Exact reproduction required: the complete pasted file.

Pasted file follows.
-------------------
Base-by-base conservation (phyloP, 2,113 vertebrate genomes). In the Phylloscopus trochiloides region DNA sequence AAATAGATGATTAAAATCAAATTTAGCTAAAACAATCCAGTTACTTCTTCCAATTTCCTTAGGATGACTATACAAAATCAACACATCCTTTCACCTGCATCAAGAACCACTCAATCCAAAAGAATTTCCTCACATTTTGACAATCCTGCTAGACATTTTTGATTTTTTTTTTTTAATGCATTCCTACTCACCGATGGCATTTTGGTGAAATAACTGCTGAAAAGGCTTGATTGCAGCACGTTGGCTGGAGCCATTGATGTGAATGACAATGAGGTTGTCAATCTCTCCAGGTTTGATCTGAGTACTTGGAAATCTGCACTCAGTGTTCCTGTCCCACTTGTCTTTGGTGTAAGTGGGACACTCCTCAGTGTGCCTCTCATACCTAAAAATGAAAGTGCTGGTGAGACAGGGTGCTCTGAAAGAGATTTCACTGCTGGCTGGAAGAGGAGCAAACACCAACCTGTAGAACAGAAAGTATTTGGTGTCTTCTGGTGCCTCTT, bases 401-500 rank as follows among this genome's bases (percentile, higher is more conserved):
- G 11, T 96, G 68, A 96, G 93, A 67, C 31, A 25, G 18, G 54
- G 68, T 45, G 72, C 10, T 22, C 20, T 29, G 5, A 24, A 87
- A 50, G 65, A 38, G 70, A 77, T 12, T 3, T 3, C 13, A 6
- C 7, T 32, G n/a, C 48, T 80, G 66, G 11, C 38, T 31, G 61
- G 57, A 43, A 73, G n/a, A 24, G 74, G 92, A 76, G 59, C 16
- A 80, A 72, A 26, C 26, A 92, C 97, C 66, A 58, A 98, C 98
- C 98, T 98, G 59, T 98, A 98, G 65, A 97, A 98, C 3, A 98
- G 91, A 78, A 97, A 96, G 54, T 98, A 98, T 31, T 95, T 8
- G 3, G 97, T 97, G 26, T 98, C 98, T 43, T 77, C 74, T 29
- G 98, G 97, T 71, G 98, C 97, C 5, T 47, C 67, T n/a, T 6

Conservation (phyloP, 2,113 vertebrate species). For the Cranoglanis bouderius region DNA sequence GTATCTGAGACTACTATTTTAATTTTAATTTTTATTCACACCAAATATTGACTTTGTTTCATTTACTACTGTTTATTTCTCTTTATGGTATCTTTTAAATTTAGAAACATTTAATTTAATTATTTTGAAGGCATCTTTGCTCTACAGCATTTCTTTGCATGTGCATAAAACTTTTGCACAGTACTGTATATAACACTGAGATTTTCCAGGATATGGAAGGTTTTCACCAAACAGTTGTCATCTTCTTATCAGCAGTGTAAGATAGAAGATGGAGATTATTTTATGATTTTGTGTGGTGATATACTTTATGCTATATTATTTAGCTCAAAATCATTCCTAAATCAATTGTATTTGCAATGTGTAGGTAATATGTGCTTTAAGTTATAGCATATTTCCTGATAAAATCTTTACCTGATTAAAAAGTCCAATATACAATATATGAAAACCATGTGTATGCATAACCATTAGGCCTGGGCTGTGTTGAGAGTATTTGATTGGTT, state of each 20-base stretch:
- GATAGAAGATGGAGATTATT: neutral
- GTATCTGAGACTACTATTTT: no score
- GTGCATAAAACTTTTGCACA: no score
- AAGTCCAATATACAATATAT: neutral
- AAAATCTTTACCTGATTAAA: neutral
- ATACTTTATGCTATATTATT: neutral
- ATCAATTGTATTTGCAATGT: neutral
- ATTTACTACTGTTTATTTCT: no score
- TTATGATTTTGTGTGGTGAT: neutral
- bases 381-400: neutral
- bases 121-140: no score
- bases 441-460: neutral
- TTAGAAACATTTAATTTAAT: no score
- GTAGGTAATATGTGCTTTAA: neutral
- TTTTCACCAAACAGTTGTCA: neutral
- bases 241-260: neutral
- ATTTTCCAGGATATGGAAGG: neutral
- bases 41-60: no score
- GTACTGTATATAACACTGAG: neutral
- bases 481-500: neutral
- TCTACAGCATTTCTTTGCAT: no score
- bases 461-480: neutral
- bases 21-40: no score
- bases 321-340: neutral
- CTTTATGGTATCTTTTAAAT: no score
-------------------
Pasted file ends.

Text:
Base-by-base conservation (phyloP, 2,113 vertebrate genomes). In the Phylloscopus trochiloides region DNA sequence AAATAGATGATTAAAATCAAATTTAGCTAAAACAATCCAGTTACTTCTTCCAATTTCCTTAGGATGACTATACAAAATCAACACATCCTTTCACCTGCATCAAGAACCACTCAATCCAAAAGAATTTCCTCACATTTTGACAATCCTGCTAGACATTTTTGATTTTTTTTTTTTAATGCATTCCTACTCACCGATGGCATTTTGGTGAAATAACTGCTGAAAAGGCTTGATTGCAGCACGTTGGCTGGAGCCATTGATGTGAATGACAATGAGGTTGTCAATCTCTCCAGGTTTGATCTGAGTACTTGGAAATCTGCACTCAGTGTTCCTGTCCCACTTGTCTTTGGTGTAAGTGGGACACTCCTCAGTGTGCCTCTCATACCTAAAAATGAAAGTGCTGGTGAGACAGGGTGCTCTGAAAGAGATTTCACTGCTGGCTGGAAGAGGAGCAAACACCAACCTGTAGAACAGAAAGTATTTGGTGTCTTCTGGTGCCTCTT, bases 401-500 rank as follows among this genome's bases (percentile, higher is more conserved):
- G 11, T 96, G 68, A 96, G 93, A 67, C 31, A 25, G 18, G 54
- G 68, T 45, G 72, C 10, T 22, C 20, T 29, G 5, A 24, A 87
- A 50, G 65, A 38, G 70, A 77, T 12, T 3, T 3, C 13, A 6
- C 7, T 32, G n/a, C 48, T 80, G 66, G 11, C 38, T 31, G 61
- G 57, A 43, A 73, G n/a, A 24, G 74, G 92, A 76, G 59, C 16
- A 80, A 72, A 26, C 26, A 92, C 97, C 66, A 58, A 98, C 98
- C 98, T 98, G 59, T 98, A 98, G 65, A 97, A 98, C 3, A 98
- G 91, A 78, A 97, A 96, G 54, T 98, A 98, T 31, T 95, T 8
- G 3, G 97, T 97, G 26, T 98, C 98, T 43, T 77, C 74, T 29
- G 98, G 97, T 71, G 98, C 97, C 5, T 47, C 67, T n/a, T 6

Conservation (phyloP, 2,113 vertebrate species). For the Cranoglanis bouderius region DNA sequence GTATCTGAGACTACTATTTTAATTTTAATTTTTATTCACACCAAATATTGACTTTGTTTCATTTACTACTGTTTATTTCTCTTTATGGTATCTTTTAAATTTAGAAACATTTAATTTAATTATTTTGAAGGCATCTTTGCTCTACAGCATTTCTTTGCATGTGCATAAAACTTTTGCACAGTACTGTATATAACACTGAGATTTTCCAGGATATGGAAGGTTTTCACCAAACAGTTGTCATCTTCTTATCAGCAGTGTAAGATAGAAGATGGAGATTATTTTATGATTTTGTGTGGTGATATACTTTATGCTATATTATTTAGCTCAAAATCATTCCTAAATCAATTGTATTTGCAATGTGTAGGTAATATGTGCTTTAAGTTATAGCATATTTCCTGATAAAATCTTTACCTGATTAAAAAGTCCAATATACAATATATGAAAACCATGTGTATGCATAACCATTAGGCCTGGGCTGTGTTGAGAGTATTTGATTGGTT, state of each 20-base stretch:
- GATAGAAGATGGAGATTATT: neutral
- GTATCTGAGACTACTATTTT: no score
- GTGCATAAAACTTTTGCACA: no score
- AAGTCCAATATACAATATAT: neutral
- AAAATCTTTACCTGATTAAA: neutral
- ATACTTTATGCTATATTATT: neutral
- ATCAATTGTATTTGCAATGT: neutral
- ATTTACTACTGTTTATTTCT: no score
- TTATGATTTTGTGTGGTGAT: neutral
- bases 381-400: neutral
- bases 121-140: no score
- bases 441-460: neutral
- TTAGAAACATTTAATTTAAT: no score
- GTAGGTAATATGTGCTTTAA: neutral
- TTTTCACCAAACAGTTGTCA: neutral
- bases 241-260: neutral
- ATTTTCCAGGATATGGAAGG: neutral
- bases 41-60: no score
- GTACTGTATATAACACTGAG: neutral
- bases 481-500: neutral
- TCTACAGCATTTCTTTGCAT: no score
- bases 461-480: neutral
- bases 21-40: no score
- bases 321-340: neutral
- CTTTATGGTATCTTTTAAAT: no score